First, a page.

With Reliance Jio, Mukesh Ambani fires warning shots to rivals
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Taipei/Singapore: Reliance Industries chairman Mukesh Ambani isn’t a rebel. He’s a realist.
“The era of paying for voice calls is ending,” Ambani told investors at the company’s annual general meeting on Thursday, while inaugurating his telco start-up Jio. To his entrenched Indian rivals, all of whom are still wedded to the idea of charging customers for phone calls, Ambani’s words should be bone-chilling. Elsewhere, they are an accurate reflection of the global state of play.
Critics may dismiss Ambani’s offer of free voice calls as a marketing gimmick, while supporters might see it as a clever move to grab the 100 million customers he has vowed to sign up in record time.
Neither camp is entirely wrong. But what the oil and gas magnate is really doing is bringing India in line with the rest of the world. Rather than the telephone networks without wires they once were, mobile systems are increasingly internet gateways.
Fewer and fewer people actually use their mobile devices to talk, and those who do are increasingly utilizing services such as WhatsApp, Skype or Viber, which use a data connection.
Even for fixed lines, a growing number of companies have recalibrated their systems to allow phone calls over data using VoIP.
Like many developing countries, India is set to skip a few generations of technological evolution.
Whereas in the West, most consumers first got online via desktop PCs before migrating to laptops and then handsets, the majority of Indians’ initial log-on will be wireless.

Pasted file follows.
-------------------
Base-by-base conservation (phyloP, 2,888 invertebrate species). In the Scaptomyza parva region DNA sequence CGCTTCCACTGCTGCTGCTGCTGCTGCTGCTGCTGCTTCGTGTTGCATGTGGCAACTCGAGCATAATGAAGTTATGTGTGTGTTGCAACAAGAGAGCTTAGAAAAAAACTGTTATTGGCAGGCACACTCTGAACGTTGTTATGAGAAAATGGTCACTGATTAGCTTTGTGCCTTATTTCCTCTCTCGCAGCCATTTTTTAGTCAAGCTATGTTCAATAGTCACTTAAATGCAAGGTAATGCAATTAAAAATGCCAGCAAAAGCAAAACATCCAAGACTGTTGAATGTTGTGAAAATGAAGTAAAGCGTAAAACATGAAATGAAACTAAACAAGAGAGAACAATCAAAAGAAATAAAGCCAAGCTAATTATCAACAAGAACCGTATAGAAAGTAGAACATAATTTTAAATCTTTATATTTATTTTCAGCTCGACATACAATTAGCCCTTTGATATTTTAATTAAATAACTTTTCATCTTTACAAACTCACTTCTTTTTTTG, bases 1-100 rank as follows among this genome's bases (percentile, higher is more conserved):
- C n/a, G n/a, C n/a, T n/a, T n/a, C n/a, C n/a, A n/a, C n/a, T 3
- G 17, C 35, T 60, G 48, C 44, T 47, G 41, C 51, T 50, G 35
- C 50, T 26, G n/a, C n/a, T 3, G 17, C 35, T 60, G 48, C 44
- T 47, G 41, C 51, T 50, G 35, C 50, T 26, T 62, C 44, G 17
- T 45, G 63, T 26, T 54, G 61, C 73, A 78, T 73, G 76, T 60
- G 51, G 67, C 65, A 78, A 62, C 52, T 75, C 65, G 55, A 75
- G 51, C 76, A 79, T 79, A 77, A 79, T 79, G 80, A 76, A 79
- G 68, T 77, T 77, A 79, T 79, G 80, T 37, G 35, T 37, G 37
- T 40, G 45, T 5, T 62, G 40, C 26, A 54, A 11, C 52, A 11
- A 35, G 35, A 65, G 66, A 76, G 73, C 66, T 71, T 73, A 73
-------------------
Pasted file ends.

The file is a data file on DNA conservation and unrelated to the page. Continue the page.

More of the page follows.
And with home-grown products like Indus OS and Hike Messenger catering to local tastes, there’s every reason to believe domestic developers will make it easier for the masses to be part of the mobile internet revolution.
None of this is good news for the incumbents in India’s crowded mobile market. They had expected Jio to attack their growing data business, and were cutting their own charges preemptively. Instead, the assault came in voice—their mainstay.
Jio’s entry-level plan
Ambani’s Rs.149-rupee-a-month entry-level plan is lower than the Rs.196 Bharti Airtel earned from an average Indian mobile user in the June quarter, of which 71% came from voice calls.
In other words, the customer who spent Rs.139 just to talk to someone might be swayed to try a product that’s only slightly more expensive and comes packaged with 300 megabytes of data—not to mention the lure of free movies, music and live TV until the end of the year on Reliance’s app suite.
Bharti Airtel shares fell as much as 9% after Ambani’s announcement; smaller rival Idea Cellular slumped 11%. Vodafone stock in London declined as much as 3%. Together, the trio control more than three-fifths of the Indian market.
For the existing players to maintain profitability while weaning their customers off voice would mean fresh investment. It’s unclear if creditors have the appetite to finance billions of dollars of new expenditure. Debt levels are already very high, and the regulatory environment is slippery. There’s no certainty that Bharti, Idea and Vodafone will continue to get paid termination charges for calls by Jio customers to their subscribers either.
It’s almost a given that data charges in India are headed for a steep fall. That’s a revolution the incumbents were bracing for. But by threatening to take their voice business away, Ambani has given his competitors a glimpse of a different, and much harsher, reality.